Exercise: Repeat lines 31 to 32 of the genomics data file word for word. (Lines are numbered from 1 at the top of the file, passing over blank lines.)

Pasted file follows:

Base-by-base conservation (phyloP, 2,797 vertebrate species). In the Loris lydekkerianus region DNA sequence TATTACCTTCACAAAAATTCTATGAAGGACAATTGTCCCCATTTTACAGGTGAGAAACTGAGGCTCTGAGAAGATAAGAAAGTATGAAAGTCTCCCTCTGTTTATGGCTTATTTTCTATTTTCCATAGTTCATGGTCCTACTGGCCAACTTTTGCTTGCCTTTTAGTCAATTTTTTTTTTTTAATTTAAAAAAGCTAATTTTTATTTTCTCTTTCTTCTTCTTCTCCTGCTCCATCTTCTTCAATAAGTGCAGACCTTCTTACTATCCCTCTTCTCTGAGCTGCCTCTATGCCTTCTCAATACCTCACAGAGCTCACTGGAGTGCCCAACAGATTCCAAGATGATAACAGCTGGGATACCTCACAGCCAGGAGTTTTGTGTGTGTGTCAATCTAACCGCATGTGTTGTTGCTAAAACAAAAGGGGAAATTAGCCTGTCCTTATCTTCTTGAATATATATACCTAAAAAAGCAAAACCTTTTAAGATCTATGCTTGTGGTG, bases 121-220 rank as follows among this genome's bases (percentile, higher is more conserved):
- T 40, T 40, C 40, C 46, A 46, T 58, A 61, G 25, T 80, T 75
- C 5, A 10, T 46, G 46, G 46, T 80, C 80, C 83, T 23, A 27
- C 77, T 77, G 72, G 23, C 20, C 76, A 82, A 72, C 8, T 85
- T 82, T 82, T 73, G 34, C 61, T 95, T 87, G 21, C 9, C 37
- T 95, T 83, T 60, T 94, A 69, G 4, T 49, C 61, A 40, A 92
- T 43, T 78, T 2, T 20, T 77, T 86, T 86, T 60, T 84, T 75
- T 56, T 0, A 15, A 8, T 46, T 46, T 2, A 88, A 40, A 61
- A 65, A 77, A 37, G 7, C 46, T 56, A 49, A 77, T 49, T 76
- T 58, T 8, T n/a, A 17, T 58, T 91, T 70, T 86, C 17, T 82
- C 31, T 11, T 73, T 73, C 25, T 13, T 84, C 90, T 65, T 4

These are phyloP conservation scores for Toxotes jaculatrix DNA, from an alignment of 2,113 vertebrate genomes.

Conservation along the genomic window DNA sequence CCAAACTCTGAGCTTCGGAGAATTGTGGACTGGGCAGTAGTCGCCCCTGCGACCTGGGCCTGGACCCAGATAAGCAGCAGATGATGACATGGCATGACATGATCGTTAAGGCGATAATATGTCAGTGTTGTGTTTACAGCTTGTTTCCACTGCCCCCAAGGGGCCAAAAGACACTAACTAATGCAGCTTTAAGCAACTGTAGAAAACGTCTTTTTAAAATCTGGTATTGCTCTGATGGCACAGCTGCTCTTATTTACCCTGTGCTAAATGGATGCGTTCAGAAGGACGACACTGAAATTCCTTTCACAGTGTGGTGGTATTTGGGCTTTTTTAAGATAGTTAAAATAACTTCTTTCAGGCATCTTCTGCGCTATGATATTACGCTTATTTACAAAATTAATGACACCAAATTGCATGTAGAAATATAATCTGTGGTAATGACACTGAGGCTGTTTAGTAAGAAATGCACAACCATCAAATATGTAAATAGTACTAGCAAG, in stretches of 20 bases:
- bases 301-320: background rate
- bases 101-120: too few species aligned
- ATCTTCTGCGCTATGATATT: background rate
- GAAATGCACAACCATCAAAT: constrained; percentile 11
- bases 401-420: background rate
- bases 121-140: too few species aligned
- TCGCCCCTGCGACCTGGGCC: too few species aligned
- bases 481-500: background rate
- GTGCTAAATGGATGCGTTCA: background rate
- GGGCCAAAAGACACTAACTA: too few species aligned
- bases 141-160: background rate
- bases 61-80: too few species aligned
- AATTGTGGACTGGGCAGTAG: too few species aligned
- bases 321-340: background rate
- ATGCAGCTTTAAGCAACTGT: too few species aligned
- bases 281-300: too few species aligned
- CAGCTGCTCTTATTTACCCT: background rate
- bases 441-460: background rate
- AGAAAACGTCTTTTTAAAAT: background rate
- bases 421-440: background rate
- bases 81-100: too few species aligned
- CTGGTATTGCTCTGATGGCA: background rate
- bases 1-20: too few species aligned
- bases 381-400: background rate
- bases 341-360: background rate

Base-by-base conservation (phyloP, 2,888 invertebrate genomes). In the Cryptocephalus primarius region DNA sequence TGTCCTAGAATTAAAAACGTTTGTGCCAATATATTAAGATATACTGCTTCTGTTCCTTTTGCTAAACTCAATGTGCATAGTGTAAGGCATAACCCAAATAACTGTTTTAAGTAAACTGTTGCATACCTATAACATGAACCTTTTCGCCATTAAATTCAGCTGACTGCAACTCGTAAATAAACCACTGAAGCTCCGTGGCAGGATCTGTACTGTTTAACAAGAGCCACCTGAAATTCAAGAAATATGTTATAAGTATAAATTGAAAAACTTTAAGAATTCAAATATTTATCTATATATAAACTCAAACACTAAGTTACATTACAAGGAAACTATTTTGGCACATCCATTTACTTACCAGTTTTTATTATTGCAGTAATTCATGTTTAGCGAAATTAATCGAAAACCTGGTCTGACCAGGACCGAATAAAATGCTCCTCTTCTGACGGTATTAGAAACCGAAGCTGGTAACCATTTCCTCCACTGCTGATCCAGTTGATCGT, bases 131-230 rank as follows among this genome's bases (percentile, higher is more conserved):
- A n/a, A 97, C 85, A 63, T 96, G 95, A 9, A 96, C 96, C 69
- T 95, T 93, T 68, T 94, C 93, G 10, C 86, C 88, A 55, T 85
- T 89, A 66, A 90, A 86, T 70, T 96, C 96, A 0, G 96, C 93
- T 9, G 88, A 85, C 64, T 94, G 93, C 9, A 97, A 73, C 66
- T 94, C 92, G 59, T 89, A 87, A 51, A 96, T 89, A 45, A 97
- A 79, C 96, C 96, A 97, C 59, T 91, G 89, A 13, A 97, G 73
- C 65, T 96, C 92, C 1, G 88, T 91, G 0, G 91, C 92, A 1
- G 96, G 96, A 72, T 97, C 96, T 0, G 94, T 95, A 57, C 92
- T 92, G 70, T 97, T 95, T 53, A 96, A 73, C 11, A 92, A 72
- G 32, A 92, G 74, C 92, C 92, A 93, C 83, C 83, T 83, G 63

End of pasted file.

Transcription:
- bases 441-460: background rate
- AGAAAACGTCTTTTTAAAAT: background rate